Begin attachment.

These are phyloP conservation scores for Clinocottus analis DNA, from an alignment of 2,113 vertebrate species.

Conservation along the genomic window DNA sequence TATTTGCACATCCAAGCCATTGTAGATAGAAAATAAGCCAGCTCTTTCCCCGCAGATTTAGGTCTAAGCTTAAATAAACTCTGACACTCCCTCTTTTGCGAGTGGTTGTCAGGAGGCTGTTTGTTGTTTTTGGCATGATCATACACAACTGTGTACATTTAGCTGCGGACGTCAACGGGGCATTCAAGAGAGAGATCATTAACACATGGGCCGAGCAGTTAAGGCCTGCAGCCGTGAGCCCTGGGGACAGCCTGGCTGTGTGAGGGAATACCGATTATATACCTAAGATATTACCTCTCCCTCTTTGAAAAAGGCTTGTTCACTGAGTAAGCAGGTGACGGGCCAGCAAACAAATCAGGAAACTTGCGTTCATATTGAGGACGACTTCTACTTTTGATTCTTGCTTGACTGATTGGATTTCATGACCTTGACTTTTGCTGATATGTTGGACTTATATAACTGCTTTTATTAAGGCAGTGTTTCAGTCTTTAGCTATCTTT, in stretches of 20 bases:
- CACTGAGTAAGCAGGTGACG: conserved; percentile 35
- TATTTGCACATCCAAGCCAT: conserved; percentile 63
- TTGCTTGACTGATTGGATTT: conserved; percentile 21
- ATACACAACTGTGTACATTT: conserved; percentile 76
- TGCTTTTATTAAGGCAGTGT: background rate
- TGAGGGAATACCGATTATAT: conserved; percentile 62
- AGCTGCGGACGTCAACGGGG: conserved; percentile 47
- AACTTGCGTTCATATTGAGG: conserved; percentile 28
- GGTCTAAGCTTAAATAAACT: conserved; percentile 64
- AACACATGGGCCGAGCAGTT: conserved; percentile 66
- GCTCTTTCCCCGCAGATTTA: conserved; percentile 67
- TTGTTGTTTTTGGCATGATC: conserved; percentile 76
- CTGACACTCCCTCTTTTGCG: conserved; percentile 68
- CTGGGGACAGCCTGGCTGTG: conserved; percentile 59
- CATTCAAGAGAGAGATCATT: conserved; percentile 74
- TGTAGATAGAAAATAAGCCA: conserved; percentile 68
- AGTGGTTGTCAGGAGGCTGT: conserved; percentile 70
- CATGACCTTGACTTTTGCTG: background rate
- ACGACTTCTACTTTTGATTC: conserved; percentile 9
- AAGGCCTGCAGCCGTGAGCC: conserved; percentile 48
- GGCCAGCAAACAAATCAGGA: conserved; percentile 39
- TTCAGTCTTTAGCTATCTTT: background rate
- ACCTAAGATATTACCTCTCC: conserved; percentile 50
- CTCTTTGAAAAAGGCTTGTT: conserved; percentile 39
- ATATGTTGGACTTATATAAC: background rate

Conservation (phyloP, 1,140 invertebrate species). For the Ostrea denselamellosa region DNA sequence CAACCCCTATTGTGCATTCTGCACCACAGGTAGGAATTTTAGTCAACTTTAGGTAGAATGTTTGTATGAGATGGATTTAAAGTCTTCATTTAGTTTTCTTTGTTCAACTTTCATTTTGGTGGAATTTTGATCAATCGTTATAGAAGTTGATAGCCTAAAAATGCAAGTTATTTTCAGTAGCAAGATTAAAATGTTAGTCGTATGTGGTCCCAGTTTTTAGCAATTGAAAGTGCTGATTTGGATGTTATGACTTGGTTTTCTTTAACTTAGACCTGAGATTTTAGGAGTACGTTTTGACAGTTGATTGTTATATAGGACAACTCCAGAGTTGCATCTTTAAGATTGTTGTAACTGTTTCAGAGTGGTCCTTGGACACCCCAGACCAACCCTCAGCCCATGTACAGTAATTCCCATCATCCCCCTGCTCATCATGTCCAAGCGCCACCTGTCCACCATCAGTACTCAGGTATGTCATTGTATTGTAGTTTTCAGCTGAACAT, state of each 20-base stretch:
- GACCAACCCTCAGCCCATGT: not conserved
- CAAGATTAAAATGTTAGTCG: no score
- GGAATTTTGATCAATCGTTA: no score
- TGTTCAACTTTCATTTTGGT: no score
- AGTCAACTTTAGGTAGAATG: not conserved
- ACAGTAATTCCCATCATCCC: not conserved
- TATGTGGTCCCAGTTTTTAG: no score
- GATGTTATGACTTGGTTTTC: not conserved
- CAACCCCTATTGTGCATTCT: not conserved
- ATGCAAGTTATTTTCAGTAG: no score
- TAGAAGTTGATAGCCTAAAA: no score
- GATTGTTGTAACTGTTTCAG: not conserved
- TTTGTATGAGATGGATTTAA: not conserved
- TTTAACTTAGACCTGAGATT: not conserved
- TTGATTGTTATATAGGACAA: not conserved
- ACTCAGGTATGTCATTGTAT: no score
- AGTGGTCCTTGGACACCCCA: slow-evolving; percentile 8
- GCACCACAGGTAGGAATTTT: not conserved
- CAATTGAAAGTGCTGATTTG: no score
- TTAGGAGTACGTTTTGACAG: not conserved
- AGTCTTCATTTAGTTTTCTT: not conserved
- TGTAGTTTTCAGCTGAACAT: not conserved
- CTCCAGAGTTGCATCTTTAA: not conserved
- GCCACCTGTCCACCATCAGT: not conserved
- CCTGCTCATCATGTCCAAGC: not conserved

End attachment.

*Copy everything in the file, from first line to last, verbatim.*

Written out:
These are phyloP conservation scores for Clinocottus analis DNA, from an alignment of 2,113 vertebrate species.

Conservation along the genomic window DNA sequence TATTTGCACATCCAAGCCATTGTAGATAGAAAATAAGCCAGCTCTTTCCCCGCAGATTTAGGTCTAAGCTTAAATAAACTCTGACACTCCCTCTTTTGCGAGTGGTTGTCAGGAGGCTGTTTGTTGTTTTTGGCATGATCATACACAACTGTGTACATTTAGCTGCGGACGTCAACGGGGCATTCAAGAGAGAGATCATTAACACATGGGCCGAGCAGTTAAGGCCTGCAGCCGTGAGCCCTGGGGACAGCCTGGCTGTGTGAGGGAATACCGATTATATACCTAAGATATTACCTCTCCCTCTTTGAAAAAGGCTTGTTCACTGAGTAAGCAGGTGACGGGCCAGCAAACAAATCAGGAAACTTGCGTTCATATTGAGGACGACTTCTACTTTTGATTCTTGCTTGACTGATTGGATTTCATGACCTTGACTTTTGCTGATATGTTGGACTTATATAACTGCTTTTATTAAGGCAGTGTTTCAGTCTTTAGCTATCTTT, in stretches of 20 bases:
- CACTGAGTAAGCAGGTGACG: conserved; percentile 35
- TATTTGCACATCCAAGCCAT: conserved; percentile 63
- TTGCTTGACTGATTGGATTT: conserved; percentile 21
- ATACACAACTGTGTACATTT: conserved; percentile 76
- TGCTTTTATTAAGGCAGTGT: background rate
- TGAGGGAATACCGATTATAT: conserved; percentile 62
- AGCTGCGGACGTCAACGGGG: conserved; percentile 47
- AACTTGCGTTCATATTGAGG: conserved; percentile 28
- GGTCTAAGCTTAAATAAACT: conserved; percentile 64
- AACACATGGGCCGAGCAGTT: conserved; percentile 66
- GCTCTTTCCCCGCAGATTTA: conserved; percentile 67
- TTGTTGTTTTTGGCATGATC: conserved; percentile 76
- CTGACACTCCCTCTTTTGCG: conserved; percentile 68
- CTGGGGACAGCCTGGCTGTG: conserved; percentile 59
- CATTCAAGAGAGAGATCATT: conserved; percentile 74
- TGTAGATAGAAAATAAGCCA: conserved; percentile 68
- AGTGGTTGTCAGGAGGCTGT: conserved; percentile 70
- CATGACCTTGACTTTTGCTG: background rate
- ACGACTTCTACTTTTGATTC: conserved; percentile 9
- AAGGCCTGCAGCCGTGAGCC: conserved; percentile 48
- GGCCAGCAAACAAATCAGGA: conserved; percentile 39
- TTCAGTCTTTAGCTATCTTT: background rate
- ACCTAAGATATTACCTCTCC: conserved; percentile 50
- CTCTTTGAAAAAGGCTTGTT: conserved; percentile 39
- ATATGTTGGACTTATATAAC: background rate

Conservation (phyloP, 1,140 invertebrate species). For the Ostrea denselamellosa region DNA sequence CAACCCCTATTGTGCATTCTGCACCACAGGTAGGAATTTTAGTCAACTTTAGGTAGAATGTTTGTATGAGATGGATTTAAAGTCTTCATTTAGTTTTCTTTGTTCAACTTTCATTTTGGTGGAATTTTGATCAATCGTTATAGAAGTTGATAGCCTAAAAATGCAAGTTATTTTCAGTAGCAAGATTAAAATGTTAGTCGTATGTGGTCCCAGTTTTTAGCAATTGAAAGTGCTGATTTGGATGTTATGACTTGGTTTTCTTTAACTTAGACCTGAGATTTTAGGAGTACGTTTTGACAGTTGATTGTTATATAGGACAACTCCAGAGTTGCATCTTTAAGATTGTTGTAACTGTTTCAGAGTGGTCCTTGGACACCCCAGACCAACCCTCAGCCCATGTACAGTAATTCCCATCATCCCCCTGCTCATCATGTCCAAGCGCCACCTGTCCACCATCAGTACTCAGGTATGTCATTGTATTGTAGTTTTCAGCTGAACAT, state of each 20-base stretch:
- GACCAACCCTCAGCCCATGT: not conserved
- CAAGATTAAAATGTTAGTCG: no score
- GGAATTTTGATCAATCGTTA: no score
- TGTTCAACTTTCATTTTGGT: no score
- AGTCAACTTTAGGTAGAATG: not conserved
- ACAGTAATTCCCATCATCCC: not conserved
- TATGTGGTCCCAGTTTTTAG: no score
- GATGTTATGACTTGGTTTTC: not conserved
- CAACCCCTATTGTGCATTCT: not conserved
- ATGCAAGTTATTTTCAGTAG: no score
- TAGAAGTTGATAGCCTAAAA: no score
- GATTGTTGTAACTGTTTCAG: not conserved
- TTTGTATGAGATGGATTTAA: not conserved
- TTTAACTTAGACCTGAGATT: not conserved
- TTGATTGTTATATAGGACAA: not conserved
- ACTCAGGTATGTCATTGTAT: no score
- AGTGGTCCTTGGACACCCCA: slow-evolving; percentile 8
- GCACCACAGGTAGGAATTTT: not conserved
- CAATTGAAAGTGCTGATTTG: no score
- TTAGGAGTACGTTTTGACAG: not conserved
- AGTCTTCATTTAGTTTTCTT: not conserved
- TGTAGTTTTCAGCTGAACAT: not conserved
- CTCCAGAGTTGCATCTTTAA: not conserved
- GCCACCTGTCCACCATCAGT: not conserved
- CCTGCTCATCATGTCCAAGC: not conserved